Following graduation, he will end his term as the first president of Student Veterans of America, which he co-founded in January 2008 to assist veterans’ transition to college. “We now have 221 chapters around the country,” Blumke says, “from Ivy Leagues and major publics, to community colleges and trade schools.”

Blumke worked with SVA to pass the Post 9/11 GI Bill of 2008. He now is leading SVA’s efforts to help wounded veterans transition to college, address mental health needs and secure employment upon graduation.

Recently, he testified before Congress about improved access to veterans benefits, and is participating in a DOD working group at the Pentagon, addressing the implications of repealing “Don’t Ask Don’t Tell.”

In Spring 2007 Blumke launched the Student Veterans Association at U-M, a founding chapter of SVA. “I wanted to make sure my friends and fellow veterans didn’t have to struggle with the transition to college like I and others have. Just because the uniform is off doesn’t mean you’ve shed the responsibility to take care of your fellow soldiers,” Blumke says. Blumke credits his parents, Jim and Deb Blumke, for making his achievements possible. He also acknowledges U-M mentors who helped him along the way. “Dr. Schwarz was instrumental in the early stages of the Student Veterans of America,” Blumke says of Dr. Joe Schwarz, Vietnam veteran, former member of Congress (R-Mich.) and now visiting lecturer at the Gerald R. Ford School of Public Policy.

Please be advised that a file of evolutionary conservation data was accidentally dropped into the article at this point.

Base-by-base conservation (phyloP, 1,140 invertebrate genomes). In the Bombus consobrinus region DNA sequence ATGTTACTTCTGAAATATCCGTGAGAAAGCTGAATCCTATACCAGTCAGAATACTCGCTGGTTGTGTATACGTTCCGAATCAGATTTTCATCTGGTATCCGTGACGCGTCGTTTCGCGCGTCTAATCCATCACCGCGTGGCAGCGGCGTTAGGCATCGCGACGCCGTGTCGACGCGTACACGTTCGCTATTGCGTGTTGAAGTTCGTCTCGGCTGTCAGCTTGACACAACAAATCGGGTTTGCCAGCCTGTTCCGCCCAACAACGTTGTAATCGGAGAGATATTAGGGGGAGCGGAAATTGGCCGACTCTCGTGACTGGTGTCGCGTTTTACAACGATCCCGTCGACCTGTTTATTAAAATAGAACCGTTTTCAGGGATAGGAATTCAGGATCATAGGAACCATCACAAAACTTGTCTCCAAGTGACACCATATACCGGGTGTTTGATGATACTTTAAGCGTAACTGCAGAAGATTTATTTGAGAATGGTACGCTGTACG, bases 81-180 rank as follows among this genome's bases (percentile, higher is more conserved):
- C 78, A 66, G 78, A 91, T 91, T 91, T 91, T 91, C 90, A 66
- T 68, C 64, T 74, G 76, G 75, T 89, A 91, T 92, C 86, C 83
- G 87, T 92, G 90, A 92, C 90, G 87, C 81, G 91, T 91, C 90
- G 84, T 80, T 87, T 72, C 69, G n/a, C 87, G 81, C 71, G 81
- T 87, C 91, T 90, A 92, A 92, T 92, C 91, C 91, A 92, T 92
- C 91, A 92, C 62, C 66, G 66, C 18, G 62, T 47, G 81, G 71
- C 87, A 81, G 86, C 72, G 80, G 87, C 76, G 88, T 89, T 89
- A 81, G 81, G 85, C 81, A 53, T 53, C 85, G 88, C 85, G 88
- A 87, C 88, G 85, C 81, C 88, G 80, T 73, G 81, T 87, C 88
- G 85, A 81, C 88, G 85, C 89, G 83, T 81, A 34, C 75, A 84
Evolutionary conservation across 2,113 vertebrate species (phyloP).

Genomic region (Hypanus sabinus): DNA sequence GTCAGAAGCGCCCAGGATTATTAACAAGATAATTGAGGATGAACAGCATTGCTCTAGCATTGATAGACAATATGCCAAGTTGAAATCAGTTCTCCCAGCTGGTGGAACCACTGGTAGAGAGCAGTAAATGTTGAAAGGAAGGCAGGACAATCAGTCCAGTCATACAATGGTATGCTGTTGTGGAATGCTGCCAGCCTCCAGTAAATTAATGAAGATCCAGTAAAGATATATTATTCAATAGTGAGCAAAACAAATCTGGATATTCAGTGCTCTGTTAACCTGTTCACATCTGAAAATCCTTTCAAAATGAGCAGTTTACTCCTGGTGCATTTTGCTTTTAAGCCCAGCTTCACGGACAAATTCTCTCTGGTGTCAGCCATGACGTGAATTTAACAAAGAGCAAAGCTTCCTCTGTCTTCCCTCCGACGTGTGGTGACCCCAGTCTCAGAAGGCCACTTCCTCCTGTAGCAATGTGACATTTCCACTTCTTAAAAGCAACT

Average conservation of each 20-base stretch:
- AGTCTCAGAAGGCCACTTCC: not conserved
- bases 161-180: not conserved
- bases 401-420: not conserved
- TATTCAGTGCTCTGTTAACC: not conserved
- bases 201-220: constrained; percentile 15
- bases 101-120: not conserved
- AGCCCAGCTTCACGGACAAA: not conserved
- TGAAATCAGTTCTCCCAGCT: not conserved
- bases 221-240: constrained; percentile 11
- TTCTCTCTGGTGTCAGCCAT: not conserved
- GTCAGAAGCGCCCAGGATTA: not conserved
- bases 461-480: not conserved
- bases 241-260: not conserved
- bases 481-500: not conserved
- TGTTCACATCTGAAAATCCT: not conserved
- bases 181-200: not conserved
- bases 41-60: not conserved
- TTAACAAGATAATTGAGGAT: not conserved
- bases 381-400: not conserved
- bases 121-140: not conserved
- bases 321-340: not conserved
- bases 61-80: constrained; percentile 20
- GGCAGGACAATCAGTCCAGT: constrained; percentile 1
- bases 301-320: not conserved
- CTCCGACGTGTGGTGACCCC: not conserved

In 2009 he met David Brandon at the Mackinaw Policy Conference.

“Derek immediately impressed me as confident, friendly and very passionate about his role as co-founder and president of the SVA,” says Brandon, U-M’s athletic director. “I have been repeatedly amazed by his high level of positive energy and his enthusiasm for helping others.”

“Sometimes, I will run and run and run… Dave helped me slow down, pace myself, build a plan,” Blumke says.

Blumke’s journey to U-M began while serving six years in the U.S. Air Force as an aircraft electrician and maintenance supervisor, including three deployments to Afghanistan and the surrounding region with the AC-130H Spectre Gunships.

After active duty, Blumke joined the Air National Guard and enrolled at North Central Michigan College, completing his associate’s degree, with honors, in fall 2006. Months later, he transferred to U-M to double-major in psychology and political science.

Inspired by the input of Blumke and other veterans, the university has established a network of services and significantly invested in the Yellow Ribbon program, by which U-M contributes a substantial portion of tuition above the limits of the Post 9/11 GI Bill. In 2009-10, 128 veterans and dependents are enrolled and receiving veterans benefits at U-M in Ann Arbor; 43 receive Yellow Ribbon benefits, as well.